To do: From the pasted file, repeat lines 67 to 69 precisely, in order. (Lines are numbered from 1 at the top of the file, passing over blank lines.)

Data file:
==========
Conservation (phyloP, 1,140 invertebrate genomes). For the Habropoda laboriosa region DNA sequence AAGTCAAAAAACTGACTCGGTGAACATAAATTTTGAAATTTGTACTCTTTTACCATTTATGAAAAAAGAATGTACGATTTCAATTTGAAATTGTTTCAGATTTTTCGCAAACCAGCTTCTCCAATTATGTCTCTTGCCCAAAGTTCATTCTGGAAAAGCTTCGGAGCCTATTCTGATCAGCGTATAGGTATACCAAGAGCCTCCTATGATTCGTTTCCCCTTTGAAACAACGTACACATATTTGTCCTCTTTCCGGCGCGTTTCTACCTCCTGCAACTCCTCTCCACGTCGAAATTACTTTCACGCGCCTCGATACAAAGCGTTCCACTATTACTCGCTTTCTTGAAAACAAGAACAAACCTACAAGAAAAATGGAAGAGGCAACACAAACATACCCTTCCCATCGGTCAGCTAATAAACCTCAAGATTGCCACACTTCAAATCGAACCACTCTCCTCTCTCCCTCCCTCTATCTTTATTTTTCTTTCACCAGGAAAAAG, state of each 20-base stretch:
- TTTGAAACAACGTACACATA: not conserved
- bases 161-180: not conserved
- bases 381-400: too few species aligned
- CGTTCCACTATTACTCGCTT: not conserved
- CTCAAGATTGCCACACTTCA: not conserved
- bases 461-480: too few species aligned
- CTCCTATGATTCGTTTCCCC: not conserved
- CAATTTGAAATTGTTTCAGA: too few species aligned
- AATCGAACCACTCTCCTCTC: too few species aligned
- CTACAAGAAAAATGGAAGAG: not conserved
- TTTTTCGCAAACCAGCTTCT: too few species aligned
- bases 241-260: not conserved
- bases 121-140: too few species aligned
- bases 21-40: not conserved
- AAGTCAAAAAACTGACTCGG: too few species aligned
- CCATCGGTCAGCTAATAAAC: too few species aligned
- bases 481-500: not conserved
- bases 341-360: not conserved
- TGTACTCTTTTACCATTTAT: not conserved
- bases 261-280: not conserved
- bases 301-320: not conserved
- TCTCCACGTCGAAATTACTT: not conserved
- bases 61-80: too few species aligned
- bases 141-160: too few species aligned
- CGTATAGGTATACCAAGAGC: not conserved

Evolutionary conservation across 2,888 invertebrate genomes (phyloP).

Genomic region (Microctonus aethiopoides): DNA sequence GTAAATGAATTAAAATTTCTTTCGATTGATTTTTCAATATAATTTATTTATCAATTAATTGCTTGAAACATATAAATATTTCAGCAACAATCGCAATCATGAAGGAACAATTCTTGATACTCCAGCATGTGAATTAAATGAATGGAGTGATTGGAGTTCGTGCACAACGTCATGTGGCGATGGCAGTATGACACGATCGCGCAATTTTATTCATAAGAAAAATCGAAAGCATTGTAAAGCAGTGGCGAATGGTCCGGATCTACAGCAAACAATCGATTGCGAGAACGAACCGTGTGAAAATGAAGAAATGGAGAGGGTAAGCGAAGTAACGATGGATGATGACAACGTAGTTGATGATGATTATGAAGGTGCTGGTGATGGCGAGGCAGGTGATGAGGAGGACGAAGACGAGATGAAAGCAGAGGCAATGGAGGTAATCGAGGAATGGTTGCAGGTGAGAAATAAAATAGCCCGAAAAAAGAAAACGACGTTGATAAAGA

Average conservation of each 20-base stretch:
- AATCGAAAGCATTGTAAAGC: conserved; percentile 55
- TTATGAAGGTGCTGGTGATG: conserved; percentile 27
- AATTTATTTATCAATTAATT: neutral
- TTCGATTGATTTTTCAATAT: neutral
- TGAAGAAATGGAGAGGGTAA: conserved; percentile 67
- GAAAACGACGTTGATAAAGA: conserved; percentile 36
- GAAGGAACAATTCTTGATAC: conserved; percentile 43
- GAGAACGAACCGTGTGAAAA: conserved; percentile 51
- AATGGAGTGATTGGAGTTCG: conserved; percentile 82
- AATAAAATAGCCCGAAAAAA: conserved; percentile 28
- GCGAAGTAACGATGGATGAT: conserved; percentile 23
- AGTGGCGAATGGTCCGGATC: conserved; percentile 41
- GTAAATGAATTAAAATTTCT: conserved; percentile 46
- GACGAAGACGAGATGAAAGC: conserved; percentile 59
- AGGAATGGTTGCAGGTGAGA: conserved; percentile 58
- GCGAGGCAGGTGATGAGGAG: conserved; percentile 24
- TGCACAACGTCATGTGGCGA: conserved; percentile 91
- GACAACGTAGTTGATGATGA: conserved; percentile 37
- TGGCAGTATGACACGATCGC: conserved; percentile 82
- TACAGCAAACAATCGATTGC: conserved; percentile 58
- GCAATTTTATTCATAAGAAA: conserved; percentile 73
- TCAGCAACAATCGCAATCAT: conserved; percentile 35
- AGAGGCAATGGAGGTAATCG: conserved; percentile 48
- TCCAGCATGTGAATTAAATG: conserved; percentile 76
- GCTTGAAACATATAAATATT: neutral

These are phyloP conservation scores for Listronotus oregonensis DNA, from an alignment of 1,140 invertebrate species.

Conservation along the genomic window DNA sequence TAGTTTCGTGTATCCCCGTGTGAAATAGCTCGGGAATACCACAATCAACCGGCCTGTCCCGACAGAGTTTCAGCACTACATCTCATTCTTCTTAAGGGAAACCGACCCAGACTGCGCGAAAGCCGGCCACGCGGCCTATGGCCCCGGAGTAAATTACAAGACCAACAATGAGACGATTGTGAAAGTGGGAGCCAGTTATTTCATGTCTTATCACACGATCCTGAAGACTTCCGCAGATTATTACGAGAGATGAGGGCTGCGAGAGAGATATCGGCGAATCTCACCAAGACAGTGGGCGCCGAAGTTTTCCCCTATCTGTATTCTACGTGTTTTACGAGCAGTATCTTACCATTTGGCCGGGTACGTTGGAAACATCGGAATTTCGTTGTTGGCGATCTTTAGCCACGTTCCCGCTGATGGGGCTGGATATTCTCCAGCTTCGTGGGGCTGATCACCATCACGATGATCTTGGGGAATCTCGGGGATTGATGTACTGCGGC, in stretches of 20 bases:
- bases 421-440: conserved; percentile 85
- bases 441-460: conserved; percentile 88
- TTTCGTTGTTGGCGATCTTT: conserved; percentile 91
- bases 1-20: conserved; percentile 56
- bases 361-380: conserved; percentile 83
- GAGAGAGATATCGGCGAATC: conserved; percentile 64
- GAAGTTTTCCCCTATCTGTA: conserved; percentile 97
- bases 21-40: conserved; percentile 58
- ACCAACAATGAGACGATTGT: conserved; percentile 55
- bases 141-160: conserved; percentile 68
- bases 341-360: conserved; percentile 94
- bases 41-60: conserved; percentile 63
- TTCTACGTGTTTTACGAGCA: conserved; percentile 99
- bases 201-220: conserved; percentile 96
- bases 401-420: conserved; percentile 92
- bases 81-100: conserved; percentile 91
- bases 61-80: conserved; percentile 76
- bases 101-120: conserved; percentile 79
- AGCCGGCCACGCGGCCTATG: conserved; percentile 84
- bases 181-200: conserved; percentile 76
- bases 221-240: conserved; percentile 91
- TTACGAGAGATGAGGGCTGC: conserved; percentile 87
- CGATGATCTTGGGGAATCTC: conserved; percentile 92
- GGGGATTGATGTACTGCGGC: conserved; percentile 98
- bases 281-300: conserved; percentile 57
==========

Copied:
- bases 341-360: conserved; percentile 94
- bases 41-60: conserved; percentile 63
- TTCTACGTGTTTTACGAGCA: conserved; percentile 99